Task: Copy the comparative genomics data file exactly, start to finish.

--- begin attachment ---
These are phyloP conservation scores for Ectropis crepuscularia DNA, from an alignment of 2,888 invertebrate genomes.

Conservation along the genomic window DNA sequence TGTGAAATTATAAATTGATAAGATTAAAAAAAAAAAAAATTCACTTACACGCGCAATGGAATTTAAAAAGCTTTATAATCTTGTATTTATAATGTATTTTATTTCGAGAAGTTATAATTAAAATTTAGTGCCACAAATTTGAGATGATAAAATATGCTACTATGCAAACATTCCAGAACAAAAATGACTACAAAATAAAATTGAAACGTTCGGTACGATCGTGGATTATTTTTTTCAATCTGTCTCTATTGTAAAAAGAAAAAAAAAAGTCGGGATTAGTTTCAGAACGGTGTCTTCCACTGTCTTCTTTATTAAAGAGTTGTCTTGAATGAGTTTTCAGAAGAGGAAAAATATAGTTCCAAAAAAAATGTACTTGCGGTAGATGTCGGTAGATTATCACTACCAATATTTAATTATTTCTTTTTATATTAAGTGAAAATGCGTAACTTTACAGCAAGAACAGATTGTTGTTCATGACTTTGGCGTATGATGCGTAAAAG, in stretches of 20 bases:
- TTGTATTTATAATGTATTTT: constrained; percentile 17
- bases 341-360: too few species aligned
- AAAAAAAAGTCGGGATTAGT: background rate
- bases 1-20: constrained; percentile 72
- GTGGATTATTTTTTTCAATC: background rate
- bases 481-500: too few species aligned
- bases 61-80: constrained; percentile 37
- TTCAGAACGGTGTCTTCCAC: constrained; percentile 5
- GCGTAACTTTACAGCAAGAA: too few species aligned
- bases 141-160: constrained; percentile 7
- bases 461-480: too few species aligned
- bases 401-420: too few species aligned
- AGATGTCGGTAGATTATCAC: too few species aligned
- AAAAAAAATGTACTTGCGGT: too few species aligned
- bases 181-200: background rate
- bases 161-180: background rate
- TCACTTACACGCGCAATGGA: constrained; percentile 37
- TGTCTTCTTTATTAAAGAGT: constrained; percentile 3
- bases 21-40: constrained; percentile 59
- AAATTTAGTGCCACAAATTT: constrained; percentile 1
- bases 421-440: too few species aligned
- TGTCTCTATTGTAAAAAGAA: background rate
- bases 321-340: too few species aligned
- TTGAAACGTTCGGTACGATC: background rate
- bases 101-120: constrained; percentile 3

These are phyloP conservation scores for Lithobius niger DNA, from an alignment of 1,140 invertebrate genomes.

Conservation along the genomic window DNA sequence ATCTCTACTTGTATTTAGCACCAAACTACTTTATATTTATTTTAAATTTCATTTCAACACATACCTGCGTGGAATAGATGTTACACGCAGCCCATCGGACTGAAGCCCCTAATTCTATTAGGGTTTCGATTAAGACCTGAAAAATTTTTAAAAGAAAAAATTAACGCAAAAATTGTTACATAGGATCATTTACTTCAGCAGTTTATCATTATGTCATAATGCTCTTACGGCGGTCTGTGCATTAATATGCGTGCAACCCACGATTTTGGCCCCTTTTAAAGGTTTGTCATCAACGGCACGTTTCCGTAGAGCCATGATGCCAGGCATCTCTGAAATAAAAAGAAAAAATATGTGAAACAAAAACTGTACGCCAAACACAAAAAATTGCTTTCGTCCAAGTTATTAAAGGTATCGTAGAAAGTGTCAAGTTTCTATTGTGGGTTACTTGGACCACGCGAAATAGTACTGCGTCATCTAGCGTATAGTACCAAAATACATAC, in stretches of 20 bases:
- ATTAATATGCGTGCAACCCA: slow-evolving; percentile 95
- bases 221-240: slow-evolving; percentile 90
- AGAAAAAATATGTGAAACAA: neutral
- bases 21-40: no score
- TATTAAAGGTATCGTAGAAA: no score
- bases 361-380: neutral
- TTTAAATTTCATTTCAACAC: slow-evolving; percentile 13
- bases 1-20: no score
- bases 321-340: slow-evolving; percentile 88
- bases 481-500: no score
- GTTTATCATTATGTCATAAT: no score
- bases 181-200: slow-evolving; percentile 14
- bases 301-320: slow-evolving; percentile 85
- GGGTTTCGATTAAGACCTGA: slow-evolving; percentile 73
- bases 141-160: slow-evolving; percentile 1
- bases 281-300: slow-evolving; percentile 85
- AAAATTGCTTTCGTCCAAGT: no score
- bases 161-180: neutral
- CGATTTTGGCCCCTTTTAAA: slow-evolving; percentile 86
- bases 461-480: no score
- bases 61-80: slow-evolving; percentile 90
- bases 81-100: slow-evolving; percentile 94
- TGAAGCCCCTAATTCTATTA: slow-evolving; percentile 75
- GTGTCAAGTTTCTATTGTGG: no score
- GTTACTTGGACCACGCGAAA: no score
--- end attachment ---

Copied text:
These are phyloP conservation scores for Ectropis crepuscularia DNA, from an alignment of 2,888 invertebrate genomes.

Conservation along the genomic window DNA sequence TGTGAAATTATAAATTGATAAGATTAAAAAAAAAAAAAATTCACTTACACGCGCAATGGAATTTAAAAAGCTTTATAATCTTGTATTTATAATGTATTTTATTTCGAGAAGTTATAATTAAAATTTAGTGCCACAAATTTGAGATGATAAAATATGCTACTATGCAAACATTCCAGAACAAAAATGACTACAAAATAAAATTGAAACGTTCGGTACGATCGTGGATTATTTTTTTCAATCTGTCTCTATTGTAAAAAGAAAAAAAAAAGTCGGGATTAGTTTCAGAACGGTGTCTTCCACTGTCTTCTTTATTAAAGAGTTGTCTTGAATGAGTTTTCAGAAGAGGAAAAATATAGTTCCAAAAAAAATGTACTTGCGGTAGATGTCGGTAGATTATCACTACCAATATTTAATTATTTCTTTTTATATTAAGTGAAAATGCGTAACTTTACAGCAAGAACAGATTGTTGTTCATGACTTTGGCGTATGATGCGTAAAAG, in stretches of 20 bases:
- TTGTATTTATAATGTATTTT: constrained; percentile 17
- bases 341-360: too few species aligned
- AAAAAAAAGTCGGGATTAGT: background rate
- bases 1-20: constrained; percentile 72
- GTGGATTATTTTTTTCAATC: background rate
- bases 481-500: too few species aligned
- bases 61-80: constrained; percentile 37
- TTCAGAACGGTGTCTTCCAC: constrained; percentile 5
- GCGTAACTTTACAGCAAGAA: too few species aligned
- bases 141-160: constrained; percentile 7
- bases 461-480: too few species aligned
- bases 401-420: too few species aligned
- AGATGTCGGTAGATTATCAC: too few species aligned
- AAAAAAAATGTACTTGCGGT: too few species aligned
- bases 181-200: background rate
- bases 161-180: background rate
- TCACTTACACGCGCAATGGA: constrained; percentile 37
- TGTCTTCTTTATTAAAGAGT: constrained; percentile 3
- bases 21-40: constrained; percentile 59
- AAATTTAGTGCCACAAATTT: constrained; percentile 1
- bases 421-440: too few species aligned
- TGTCTCTATTGTAAAAAGAA: background rate
- bases 321-340: too few species aligned
- TTGAAACGTTCGGTACGATC: background rate
- bases 101-120: constrained; percentile 3

These are phyloP conservation scores for Lithobius niger DNA, from an alignment of 1,140 invertebrate genomes.

Conservation along the genomic window DNA sequence ATCTCTACTTGTATTTAGCACCAAACTACTTTATATTTATTTTAAATTTCATTTCAACACATACCTGCGTGGAATAGATGTTACACGCAGCCCATCGGACTGAAGCCCCTAATTCTATTAGGGTTTCGATTAAGACCTGAAAAATTTTTAAAAGAAAAAATTAACGCAAAAATTGTTACATAGGATCATTTACTTCAGCAGTTTATCATTATGTCATAATGCTCTTACGGCGGTCTGTGCATTAATATGCGTGCAACCCACGATTTTGGCCCCTTTTAAAGGTTTGTCATCAACGGCACGTTTCCGTAGAGCCATGATGCCAGGCATCTCTGAAATAAAAAGAAAAAATATGTGAAACAAAAACTGTACGCCAAACACAAAAAATTGCTTTCGTCCAAGTTATTAAAGGTATCGTAGAAAGTGTCAAGTTTCTATTGTGGGTTACTTGGACCACGCGAAATAGTACTGCGTCATCTAGCGTATAGTACCAAAATACATAC, in stretches of 20 bases:
- ATTAATATGCGTGCAACCCA: slow-evolving; percentile 95
- bases 221-240: slow-evolving; percentile 90
- AGAAAAAATATGTGAAACAA: neutral
- bases 21-40: no score
- TATTAAAGGTATCGTAGAAA: no score
- bases 361-380: neutral
- TTTAAATTTCATTTCAACAC: slow-evolving; percentile 13
- bases 1-20: no score
- bases 321-340: slow-evolving; percentile 88
- bases 481-500: no score
- GTTTATCATTATGTCATAAT: no score
- bases 181-200: slow-evolving; percentile 14
- bases 301-320: slow-evolving; percentile 85
- GGGTTTCGATTAAGACCTGA: slow-evolving; percentile 73
- bases 141-160: slow-evolving; percentile 1
- bases 281-300: slow-evolving; percentile 85
- AAAATTGCTTTCGTCCAAGT: no score
- bases 161-180: neutral
- CGATTTTGGCCCCTTTTAAA: slow-evolving; percentile 86
- bases 461-480: no score
- bases 61-80: slow-evolving; percentile 90
- bases 81-100: slow-evolving; percentile 94
- TGAAGCCCCTAATTCTATTA: slow-evolving; percentile 75
- GTGTCAAGTTTCTATTGTGG: no score
- GTTACTTGGACCACGCGAAA: no score